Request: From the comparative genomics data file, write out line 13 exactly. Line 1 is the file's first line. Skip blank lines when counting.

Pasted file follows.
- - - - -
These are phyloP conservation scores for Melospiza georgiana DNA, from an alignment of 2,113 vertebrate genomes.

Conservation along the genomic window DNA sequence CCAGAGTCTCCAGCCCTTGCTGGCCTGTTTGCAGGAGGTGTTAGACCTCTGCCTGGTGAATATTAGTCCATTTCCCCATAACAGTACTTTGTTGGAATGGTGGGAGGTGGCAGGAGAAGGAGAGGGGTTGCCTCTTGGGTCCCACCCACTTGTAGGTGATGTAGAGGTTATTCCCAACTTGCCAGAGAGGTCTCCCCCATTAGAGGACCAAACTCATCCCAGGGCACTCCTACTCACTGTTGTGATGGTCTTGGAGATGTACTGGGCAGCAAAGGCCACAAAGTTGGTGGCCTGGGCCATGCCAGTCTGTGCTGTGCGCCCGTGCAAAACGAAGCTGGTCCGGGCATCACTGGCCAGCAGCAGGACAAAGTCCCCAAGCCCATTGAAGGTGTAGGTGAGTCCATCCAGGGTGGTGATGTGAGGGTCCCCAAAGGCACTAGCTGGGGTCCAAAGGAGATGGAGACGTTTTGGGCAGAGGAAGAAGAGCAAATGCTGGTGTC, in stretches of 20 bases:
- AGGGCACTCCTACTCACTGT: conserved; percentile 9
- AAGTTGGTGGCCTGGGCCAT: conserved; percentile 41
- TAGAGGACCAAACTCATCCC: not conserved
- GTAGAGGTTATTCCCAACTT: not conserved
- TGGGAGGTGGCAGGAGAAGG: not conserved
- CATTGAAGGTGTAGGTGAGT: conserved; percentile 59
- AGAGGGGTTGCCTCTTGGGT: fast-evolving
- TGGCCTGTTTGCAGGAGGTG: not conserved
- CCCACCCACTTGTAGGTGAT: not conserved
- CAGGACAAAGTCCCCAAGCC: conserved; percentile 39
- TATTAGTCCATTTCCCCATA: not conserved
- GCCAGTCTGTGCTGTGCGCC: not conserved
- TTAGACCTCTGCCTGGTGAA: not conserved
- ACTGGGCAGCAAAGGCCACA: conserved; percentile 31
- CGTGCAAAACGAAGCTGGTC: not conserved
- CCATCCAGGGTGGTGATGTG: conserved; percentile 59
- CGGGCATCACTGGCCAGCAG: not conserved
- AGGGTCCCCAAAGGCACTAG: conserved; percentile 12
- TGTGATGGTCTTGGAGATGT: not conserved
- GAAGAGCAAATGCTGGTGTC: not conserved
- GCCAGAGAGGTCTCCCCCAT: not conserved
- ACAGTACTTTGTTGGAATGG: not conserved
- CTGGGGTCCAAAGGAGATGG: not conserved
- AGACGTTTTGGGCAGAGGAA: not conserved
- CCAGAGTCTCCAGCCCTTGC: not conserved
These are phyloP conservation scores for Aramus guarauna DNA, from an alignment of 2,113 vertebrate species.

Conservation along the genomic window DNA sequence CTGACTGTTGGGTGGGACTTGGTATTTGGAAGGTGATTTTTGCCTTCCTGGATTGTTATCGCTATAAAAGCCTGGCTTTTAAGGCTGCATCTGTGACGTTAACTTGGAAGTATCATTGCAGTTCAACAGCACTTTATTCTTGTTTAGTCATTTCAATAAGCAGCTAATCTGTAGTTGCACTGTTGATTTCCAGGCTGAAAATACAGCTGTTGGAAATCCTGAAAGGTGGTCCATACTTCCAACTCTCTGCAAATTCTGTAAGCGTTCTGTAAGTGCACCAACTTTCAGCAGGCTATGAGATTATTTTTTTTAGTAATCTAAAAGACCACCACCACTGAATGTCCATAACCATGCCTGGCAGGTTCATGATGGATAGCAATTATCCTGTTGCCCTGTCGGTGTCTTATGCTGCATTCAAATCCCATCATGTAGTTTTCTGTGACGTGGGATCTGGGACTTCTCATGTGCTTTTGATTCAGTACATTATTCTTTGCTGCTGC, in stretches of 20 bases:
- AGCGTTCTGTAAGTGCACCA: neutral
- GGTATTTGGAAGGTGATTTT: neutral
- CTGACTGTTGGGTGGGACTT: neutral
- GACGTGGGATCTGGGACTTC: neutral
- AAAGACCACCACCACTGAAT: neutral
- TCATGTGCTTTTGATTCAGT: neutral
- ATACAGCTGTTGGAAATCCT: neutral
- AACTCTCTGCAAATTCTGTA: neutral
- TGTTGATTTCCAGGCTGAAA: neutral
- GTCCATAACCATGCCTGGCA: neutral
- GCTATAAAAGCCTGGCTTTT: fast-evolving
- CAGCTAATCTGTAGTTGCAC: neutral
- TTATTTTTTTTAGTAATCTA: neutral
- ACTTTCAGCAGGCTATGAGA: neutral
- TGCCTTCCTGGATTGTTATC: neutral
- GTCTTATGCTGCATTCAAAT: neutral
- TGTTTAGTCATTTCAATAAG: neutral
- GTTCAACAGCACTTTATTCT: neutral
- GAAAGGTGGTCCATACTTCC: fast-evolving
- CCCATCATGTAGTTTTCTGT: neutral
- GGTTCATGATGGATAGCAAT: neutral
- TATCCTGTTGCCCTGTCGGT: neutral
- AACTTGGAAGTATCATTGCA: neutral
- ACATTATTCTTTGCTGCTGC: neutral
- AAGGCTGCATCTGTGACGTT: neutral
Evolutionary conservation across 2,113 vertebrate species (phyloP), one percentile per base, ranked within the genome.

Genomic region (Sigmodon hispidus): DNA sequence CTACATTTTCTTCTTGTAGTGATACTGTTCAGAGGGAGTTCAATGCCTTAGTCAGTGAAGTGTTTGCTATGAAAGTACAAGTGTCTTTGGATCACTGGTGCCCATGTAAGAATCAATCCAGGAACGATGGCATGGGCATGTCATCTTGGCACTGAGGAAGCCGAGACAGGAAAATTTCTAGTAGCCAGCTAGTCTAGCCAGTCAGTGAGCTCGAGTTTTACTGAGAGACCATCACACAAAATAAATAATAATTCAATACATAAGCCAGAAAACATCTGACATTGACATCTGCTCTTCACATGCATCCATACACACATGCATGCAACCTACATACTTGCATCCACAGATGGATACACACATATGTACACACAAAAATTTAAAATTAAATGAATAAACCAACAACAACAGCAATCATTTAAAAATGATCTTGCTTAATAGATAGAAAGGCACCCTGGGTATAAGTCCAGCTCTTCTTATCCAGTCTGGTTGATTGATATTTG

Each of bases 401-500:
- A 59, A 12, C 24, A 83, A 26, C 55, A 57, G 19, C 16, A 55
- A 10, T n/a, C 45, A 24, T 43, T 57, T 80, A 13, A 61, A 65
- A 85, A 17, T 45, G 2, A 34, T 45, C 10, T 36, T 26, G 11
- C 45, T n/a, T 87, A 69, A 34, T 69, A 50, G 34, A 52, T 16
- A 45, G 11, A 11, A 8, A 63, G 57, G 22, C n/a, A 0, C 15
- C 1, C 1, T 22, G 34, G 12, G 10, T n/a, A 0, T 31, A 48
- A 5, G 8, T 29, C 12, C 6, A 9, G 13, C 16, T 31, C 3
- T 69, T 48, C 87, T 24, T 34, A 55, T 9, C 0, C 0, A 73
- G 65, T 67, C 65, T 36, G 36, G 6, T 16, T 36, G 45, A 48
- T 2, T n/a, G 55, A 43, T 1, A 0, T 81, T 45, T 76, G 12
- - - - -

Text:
- TATTAGTCCATTTCCCCATA: not conserved